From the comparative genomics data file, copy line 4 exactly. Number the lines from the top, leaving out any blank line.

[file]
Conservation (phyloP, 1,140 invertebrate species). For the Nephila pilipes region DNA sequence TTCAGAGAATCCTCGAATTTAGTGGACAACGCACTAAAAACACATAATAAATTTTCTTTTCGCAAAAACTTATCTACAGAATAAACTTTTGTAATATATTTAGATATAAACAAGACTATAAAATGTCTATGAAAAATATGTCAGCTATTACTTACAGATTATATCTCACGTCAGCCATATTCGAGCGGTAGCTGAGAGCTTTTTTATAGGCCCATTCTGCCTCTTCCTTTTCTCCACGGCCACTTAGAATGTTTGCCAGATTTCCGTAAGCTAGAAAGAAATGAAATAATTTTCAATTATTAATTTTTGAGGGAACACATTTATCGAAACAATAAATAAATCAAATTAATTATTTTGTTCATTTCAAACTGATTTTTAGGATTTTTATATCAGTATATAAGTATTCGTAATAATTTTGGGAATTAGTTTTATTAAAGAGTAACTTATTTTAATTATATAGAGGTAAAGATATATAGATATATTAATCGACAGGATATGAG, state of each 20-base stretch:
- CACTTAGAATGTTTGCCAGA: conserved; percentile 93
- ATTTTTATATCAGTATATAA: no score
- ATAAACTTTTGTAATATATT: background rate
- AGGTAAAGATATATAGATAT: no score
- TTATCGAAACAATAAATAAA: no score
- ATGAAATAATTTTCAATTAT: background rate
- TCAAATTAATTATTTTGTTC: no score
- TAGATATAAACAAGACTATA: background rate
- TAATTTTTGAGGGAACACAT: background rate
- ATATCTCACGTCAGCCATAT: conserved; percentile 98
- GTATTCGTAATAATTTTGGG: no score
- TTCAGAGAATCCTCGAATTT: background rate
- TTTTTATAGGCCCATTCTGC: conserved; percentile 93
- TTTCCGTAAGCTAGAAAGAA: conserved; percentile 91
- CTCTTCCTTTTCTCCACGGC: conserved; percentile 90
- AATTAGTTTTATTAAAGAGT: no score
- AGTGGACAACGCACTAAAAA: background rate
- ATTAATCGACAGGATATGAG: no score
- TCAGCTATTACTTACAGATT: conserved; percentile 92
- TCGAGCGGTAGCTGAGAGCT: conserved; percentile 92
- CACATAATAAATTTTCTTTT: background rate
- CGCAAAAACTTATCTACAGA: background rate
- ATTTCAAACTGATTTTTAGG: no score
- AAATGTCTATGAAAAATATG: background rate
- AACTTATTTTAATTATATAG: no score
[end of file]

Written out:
- ATAAACTTTTGTAATATATT: background rate